Why Don’t I Just Break Bones And Walk Away?

Anja Storm - Superhero at work

So you might be wondering why I didn’t just break the guy’s finger from last week and walk away. Look, if you’re not a superhero, you can do that. But I am. I’m in the guild. I’ve got the badge. The phone. I’m one of them. Walking away would be easier, but that doesn’t follow the code. Yes, that’s right. There’s a superhero code.

See, if word gets around that Anja Storm is going around breaking knuckles, then other people are gonna be thinking all superheroes are going around breaking bones too. Then the politicians will be under pressure to do something about us. The media will be in a frenzy. And people will be coming up with all kinds of bizarre stories about us. And that’s not cool.

Part of the superhero code is not just the code of honour you might expect, like doing what is morally right. Part of the code is also sticking to the law. And that means doing the right thing in terms of owning up to breaking bones, causing property damage, and whatever other incidences we’re involved in.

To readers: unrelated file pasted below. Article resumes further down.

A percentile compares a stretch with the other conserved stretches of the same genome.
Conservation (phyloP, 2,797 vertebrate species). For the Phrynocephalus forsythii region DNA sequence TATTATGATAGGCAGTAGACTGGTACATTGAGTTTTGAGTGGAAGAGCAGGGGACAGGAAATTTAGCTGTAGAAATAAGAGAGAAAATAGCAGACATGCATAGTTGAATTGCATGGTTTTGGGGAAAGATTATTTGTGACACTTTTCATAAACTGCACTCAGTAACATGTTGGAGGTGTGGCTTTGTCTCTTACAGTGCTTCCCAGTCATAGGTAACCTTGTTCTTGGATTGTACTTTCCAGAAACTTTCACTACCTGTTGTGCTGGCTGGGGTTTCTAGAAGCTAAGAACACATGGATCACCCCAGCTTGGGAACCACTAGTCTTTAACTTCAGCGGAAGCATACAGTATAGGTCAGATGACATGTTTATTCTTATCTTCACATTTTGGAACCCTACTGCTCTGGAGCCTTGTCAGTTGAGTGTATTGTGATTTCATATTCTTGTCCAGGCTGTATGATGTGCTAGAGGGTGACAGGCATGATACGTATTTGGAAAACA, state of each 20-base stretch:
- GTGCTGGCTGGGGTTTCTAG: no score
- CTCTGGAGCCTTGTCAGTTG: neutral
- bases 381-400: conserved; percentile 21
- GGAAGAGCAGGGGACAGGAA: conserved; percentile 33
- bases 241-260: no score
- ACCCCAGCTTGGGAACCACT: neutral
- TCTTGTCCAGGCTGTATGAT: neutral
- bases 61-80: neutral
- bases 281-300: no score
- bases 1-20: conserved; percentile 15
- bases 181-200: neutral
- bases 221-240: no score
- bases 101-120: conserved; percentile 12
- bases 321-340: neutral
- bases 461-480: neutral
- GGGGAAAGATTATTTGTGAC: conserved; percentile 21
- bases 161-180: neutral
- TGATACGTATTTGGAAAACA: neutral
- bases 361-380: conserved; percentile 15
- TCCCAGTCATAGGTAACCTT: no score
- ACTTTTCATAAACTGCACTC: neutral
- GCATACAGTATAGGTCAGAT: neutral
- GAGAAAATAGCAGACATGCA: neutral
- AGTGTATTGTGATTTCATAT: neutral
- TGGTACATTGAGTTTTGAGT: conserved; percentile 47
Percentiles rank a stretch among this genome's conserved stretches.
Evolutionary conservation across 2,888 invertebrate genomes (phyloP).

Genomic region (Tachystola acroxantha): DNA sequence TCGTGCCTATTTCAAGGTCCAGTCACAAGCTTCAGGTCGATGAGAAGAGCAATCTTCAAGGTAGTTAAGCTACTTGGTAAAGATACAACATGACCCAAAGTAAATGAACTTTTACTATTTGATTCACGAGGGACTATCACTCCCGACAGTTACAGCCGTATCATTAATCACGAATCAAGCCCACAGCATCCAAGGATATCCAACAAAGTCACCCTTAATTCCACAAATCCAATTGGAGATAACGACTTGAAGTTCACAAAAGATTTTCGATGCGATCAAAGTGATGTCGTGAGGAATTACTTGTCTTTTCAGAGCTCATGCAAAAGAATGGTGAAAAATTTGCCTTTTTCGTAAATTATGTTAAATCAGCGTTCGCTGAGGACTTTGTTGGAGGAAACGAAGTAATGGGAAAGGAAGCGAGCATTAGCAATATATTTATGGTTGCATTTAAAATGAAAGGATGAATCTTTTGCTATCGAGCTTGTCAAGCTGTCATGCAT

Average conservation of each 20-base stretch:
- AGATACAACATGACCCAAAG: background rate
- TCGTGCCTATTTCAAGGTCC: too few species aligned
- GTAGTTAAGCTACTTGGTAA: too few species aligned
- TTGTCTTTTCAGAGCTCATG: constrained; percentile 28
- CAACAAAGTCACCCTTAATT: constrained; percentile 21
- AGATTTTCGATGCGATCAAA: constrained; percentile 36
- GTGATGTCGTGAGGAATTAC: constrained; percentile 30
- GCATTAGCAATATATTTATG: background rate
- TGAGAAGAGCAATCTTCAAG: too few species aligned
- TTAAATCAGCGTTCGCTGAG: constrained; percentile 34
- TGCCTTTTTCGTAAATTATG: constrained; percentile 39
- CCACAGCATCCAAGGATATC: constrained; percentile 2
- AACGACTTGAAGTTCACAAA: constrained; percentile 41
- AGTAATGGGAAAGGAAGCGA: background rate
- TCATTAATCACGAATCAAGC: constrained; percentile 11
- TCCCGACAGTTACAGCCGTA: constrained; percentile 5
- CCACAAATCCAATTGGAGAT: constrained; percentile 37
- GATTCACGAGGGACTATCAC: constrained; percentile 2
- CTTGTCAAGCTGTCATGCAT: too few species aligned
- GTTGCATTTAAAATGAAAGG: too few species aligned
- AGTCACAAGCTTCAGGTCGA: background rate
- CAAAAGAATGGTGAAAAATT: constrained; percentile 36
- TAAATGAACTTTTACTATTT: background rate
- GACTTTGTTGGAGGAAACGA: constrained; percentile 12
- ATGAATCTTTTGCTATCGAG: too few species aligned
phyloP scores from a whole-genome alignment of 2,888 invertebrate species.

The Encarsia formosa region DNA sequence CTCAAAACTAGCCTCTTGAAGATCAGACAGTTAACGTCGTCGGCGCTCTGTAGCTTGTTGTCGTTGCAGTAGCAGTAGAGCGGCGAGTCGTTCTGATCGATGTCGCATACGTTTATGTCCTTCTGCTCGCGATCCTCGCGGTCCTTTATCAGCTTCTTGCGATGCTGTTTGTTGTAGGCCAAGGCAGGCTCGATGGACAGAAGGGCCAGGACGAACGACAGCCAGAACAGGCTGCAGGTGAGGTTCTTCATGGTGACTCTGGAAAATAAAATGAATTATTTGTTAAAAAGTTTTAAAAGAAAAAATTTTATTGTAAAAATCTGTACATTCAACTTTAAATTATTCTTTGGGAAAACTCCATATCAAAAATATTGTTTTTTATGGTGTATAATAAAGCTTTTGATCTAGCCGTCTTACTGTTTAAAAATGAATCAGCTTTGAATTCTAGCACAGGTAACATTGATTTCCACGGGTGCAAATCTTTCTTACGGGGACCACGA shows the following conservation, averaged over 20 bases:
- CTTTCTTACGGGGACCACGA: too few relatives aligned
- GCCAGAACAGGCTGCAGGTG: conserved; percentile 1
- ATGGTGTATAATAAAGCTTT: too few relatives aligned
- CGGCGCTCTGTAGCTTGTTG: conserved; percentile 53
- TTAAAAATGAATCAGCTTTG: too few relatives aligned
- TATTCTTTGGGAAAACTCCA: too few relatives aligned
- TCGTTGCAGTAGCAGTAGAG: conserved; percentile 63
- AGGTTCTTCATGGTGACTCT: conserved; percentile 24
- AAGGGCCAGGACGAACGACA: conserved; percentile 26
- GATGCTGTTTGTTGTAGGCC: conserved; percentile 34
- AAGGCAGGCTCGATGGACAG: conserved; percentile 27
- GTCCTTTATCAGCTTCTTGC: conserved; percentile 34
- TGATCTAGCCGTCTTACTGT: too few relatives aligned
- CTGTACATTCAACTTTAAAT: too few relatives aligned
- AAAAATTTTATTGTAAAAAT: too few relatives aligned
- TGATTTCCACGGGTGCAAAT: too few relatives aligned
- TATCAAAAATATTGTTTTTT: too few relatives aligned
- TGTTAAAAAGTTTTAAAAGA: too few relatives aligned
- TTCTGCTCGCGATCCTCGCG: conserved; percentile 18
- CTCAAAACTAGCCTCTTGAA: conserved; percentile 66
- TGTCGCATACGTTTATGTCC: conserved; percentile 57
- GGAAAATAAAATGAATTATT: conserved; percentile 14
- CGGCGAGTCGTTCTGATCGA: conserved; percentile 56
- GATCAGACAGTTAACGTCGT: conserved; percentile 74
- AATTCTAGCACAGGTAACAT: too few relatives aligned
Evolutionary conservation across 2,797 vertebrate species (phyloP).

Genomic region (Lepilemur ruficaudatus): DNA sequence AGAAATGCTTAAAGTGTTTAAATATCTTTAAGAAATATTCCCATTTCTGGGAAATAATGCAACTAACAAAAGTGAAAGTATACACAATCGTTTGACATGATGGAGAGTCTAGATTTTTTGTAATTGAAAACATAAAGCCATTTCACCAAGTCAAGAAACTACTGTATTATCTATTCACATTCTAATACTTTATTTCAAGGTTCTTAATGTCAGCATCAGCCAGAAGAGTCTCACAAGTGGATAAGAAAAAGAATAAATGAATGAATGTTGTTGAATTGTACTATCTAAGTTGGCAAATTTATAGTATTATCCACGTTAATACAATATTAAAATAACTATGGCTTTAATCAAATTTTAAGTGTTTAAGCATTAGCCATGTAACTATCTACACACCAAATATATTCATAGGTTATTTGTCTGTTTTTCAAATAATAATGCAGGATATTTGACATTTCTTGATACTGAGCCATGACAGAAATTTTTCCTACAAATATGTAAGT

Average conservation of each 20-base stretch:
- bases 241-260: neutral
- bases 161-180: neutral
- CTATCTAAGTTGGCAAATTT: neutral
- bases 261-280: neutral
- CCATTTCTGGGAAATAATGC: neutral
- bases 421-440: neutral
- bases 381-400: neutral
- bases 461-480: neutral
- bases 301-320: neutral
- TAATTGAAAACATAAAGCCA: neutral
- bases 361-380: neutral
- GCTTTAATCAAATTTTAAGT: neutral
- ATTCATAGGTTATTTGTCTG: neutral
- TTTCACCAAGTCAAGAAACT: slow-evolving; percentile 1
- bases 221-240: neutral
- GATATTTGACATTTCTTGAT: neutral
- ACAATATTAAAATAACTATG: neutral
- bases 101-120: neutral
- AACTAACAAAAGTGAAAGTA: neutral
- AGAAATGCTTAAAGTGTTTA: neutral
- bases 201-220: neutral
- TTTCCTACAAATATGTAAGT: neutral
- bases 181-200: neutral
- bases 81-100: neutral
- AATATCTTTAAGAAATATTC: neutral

When we own up to these things, that sort of transparency creates trust for the public and the authorities. Even if they don’t like what we’re doing, at least we’re being honourable about it. And, if we do everything right, tick the right boxes, and file the right forms, we stand a better chance of staying in business.

The government is always on the brink of implementing laws to ban superhero work. And let’s face it, nobody really wants that. Not even them. But we’ve gotta do the right thing so that the not-so-bad guys seem to have everything under control, and the bad bad guys don’t succeed in their pressure to ban us.

Thought this wasn’t going to get political? Think again. Superhero work is political work. Politics and bureaucracy, with a side of making the world a better place.

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